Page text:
Today ASMP is joining a coalition of 37 national and international organizations representing authors, photographers, graphic artists, and translators, in making an “Appeal to readers and librarians from the victims of Controlled Digital Lending (CDL).” We have joined this effort believing it is facilitating electronic distribution of books in a way that constitutes copyright infringement.
As described in the Appeal, CDL is the flawed legal theory under which “printed books are being scanned and distributed online to readers worldwide by the Internet Archive and U.S. and Canadian libraries” without permission from, or any payment to, authors or publishers.
“We oppose so-called ‘Controlled Digital Lending’ (CDL) as a flagrant violation of copyright and authors’ rights,” the Appeal states.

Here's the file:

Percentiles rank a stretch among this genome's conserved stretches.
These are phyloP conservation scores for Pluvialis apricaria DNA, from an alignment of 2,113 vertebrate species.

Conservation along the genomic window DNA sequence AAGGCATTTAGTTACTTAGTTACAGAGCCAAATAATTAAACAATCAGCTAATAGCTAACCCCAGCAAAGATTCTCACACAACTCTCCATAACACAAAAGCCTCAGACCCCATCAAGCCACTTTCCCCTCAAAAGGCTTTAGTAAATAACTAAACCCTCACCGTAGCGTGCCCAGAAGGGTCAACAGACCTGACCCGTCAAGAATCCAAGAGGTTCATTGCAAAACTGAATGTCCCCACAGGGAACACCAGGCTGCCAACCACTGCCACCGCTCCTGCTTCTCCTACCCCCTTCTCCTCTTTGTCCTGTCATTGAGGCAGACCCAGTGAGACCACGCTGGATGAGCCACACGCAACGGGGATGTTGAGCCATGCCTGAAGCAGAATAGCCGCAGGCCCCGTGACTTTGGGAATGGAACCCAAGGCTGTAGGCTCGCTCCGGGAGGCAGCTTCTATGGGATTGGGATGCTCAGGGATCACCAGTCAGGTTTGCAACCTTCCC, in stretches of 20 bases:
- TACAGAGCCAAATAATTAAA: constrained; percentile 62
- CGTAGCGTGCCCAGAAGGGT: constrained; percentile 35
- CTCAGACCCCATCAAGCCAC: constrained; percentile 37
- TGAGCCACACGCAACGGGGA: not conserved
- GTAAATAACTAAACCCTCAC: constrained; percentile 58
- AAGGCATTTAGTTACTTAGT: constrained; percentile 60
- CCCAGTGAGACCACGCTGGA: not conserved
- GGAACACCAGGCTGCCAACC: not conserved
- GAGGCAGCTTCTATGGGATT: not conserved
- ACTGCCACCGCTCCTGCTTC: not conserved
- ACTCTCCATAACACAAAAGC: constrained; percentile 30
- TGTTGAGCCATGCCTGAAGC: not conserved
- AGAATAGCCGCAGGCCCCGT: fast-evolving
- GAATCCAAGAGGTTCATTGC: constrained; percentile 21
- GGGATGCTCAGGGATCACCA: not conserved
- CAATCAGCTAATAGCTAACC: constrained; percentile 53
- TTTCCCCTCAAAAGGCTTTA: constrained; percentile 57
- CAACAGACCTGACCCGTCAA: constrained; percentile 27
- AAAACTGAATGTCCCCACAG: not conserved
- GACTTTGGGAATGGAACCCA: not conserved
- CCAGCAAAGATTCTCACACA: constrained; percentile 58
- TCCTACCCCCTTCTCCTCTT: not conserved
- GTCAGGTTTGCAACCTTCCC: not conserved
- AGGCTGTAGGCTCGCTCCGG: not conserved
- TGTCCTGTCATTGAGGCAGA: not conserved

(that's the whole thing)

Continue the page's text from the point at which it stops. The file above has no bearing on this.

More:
The Appeal is accompanied by a detailed FAQ which explains what the Internet Archive is doing, why CDL is illegal in the U.S. and other countries, and how it undermines authors’ incomes.
“The copyright infringement inherent in CDL is not a victimless crime…. CDL interferes with many of the normal ways, including new ways largely unnoticed by librarians, that authors are earning money from written and graphic works included in so-called ‘out of print’ books.”
Signers of the Appeal include “working writers, translators, photographers, and graphic artists; unions, organizations, and federations representing the creators of works included in published books; book publishers; and reproduction rights and public lending rights organizations.”
“We appeal for a dialogue among writers, authors, publishers, and librarians on how to enable and create the digital libraries we all want, in ways that fully respect authors’ rights,” the Appeal concludes.